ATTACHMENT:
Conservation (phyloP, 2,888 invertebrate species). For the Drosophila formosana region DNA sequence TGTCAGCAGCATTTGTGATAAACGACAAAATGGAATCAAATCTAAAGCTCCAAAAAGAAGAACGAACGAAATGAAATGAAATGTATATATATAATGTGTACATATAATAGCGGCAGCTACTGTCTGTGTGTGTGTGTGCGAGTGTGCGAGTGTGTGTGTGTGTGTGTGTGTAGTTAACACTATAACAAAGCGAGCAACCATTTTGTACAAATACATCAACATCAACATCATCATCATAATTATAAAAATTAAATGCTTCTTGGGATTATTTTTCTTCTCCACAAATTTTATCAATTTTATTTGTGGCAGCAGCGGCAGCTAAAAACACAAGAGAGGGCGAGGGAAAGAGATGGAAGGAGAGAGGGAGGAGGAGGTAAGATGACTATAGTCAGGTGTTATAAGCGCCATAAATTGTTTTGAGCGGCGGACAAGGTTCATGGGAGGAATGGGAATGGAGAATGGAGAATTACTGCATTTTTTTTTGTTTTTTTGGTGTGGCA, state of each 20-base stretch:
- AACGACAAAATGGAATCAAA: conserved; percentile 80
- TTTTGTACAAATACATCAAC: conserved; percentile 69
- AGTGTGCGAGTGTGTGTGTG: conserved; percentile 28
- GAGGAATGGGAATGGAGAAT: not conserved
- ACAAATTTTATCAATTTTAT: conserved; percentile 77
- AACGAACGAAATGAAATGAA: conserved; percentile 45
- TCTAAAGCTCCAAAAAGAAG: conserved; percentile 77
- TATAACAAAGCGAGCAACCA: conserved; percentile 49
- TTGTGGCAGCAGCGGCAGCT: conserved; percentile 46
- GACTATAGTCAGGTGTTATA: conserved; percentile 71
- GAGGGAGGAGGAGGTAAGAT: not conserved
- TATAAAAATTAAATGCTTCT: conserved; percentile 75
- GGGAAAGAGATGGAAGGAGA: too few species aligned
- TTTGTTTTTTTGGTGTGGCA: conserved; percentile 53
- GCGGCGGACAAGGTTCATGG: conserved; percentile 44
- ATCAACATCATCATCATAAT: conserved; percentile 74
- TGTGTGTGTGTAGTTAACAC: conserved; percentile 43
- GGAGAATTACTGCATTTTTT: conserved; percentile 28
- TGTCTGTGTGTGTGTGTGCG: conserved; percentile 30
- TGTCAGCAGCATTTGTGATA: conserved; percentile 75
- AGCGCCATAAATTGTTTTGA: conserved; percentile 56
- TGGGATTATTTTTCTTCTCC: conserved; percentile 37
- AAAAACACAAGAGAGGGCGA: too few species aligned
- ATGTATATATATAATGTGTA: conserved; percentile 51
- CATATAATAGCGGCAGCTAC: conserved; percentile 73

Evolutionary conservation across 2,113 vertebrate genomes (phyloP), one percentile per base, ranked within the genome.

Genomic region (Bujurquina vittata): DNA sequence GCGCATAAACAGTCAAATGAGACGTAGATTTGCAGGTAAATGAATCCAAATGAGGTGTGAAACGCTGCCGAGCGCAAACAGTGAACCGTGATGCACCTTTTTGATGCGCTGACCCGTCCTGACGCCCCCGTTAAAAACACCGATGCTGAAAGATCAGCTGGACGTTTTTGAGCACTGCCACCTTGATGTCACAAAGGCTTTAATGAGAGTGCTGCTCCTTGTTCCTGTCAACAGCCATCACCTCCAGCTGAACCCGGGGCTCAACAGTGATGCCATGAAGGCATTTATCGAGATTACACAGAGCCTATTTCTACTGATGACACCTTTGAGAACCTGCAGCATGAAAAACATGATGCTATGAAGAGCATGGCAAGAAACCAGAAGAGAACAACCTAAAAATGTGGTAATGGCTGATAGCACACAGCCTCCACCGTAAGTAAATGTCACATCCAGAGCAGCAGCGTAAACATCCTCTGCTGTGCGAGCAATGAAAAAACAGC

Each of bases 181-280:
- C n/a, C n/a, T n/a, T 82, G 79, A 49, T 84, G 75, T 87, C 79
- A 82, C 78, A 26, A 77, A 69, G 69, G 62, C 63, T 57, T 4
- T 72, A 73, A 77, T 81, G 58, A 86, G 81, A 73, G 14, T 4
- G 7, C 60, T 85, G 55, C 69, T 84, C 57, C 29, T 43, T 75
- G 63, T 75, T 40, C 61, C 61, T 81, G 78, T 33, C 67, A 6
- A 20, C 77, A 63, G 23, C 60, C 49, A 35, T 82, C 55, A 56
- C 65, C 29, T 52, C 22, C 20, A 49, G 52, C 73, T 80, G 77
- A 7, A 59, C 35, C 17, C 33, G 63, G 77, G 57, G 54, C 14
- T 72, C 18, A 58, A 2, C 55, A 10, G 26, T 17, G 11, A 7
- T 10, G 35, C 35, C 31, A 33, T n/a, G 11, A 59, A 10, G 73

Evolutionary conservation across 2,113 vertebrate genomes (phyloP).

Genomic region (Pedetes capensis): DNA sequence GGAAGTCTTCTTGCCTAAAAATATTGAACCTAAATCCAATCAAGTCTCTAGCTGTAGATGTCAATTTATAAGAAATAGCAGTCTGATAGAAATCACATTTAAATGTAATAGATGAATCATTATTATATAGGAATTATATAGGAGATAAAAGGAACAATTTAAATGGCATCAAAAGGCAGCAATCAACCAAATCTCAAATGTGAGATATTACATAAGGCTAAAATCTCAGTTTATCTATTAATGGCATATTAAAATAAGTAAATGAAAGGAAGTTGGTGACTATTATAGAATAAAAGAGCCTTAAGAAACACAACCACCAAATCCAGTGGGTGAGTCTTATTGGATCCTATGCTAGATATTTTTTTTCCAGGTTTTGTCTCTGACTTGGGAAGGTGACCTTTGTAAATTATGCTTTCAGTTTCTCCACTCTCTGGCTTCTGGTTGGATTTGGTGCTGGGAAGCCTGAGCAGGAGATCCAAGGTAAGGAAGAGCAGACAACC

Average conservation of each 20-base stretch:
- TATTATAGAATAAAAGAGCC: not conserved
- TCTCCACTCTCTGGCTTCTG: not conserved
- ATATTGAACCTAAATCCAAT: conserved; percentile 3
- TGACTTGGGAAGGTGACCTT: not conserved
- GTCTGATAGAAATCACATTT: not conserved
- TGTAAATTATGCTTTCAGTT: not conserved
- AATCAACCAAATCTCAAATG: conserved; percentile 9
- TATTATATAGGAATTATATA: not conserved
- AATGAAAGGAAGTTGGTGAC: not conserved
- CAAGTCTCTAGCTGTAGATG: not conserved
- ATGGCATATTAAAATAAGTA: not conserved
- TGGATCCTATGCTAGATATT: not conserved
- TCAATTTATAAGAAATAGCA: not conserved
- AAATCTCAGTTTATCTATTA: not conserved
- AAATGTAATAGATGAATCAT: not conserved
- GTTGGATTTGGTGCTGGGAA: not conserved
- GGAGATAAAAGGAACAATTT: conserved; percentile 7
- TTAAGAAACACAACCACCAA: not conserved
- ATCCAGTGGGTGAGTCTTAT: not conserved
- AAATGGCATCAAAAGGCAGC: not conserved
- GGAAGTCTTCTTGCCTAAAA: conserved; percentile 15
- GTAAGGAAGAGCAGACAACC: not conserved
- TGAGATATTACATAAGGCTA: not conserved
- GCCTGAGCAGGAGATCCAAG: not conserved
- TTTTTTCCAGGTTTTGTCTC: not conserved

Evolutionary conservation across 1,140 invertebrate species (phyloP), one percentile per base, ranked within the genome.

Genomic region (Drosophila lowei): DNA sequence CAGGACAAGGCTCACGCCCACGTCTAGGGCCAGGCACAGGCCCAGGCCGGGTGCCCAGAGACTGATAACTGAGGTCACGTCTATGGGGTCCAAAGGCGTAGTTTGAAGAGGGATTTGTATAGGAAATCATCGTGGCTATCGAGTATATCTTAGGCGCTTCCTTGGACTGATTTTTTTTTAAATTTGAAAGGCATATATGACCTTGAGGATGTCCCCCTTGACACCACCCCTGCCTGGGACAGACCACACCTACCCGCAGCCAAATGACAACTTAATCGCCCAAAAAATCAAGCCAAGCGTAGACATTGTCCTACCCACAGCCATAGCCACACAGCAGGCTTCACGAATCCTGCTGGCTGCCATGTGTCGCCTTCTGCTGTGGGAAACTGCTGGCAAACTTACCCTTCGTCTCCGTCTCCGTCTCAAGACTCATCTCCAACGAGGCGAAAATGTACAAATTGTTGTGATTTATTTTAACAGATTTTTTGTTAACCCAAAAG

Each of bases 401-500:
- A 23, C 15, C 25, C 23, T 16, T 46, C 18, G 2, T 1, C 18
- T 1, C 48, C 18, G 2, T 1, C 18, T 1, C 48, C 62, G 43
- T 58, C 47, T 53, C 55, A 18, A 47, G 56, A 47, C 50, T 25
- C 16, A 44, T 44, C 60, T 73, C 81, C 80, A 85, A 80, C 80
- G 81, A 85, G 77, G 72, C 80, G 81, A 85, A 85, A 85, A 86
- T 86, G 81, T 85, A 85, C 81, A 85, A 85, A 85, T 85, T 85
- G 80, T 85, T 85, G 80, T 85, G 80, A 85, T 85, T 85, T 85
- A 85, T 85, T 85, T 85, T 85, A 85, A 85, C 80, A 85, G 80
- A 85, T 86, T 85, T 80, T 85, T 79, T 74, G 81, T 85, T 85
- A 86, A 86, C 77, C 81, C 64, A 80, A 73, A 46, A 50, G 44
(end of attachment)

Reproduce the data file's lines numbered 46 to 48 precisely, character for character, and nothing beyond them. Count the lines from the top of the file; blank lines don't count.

- TGACTTGGGAAGGTGACCTT: not conserved
- GTCTGATAGAAATCACATTT: not conserved
- TGTAAATTATGCTTTCAGTT: not conserved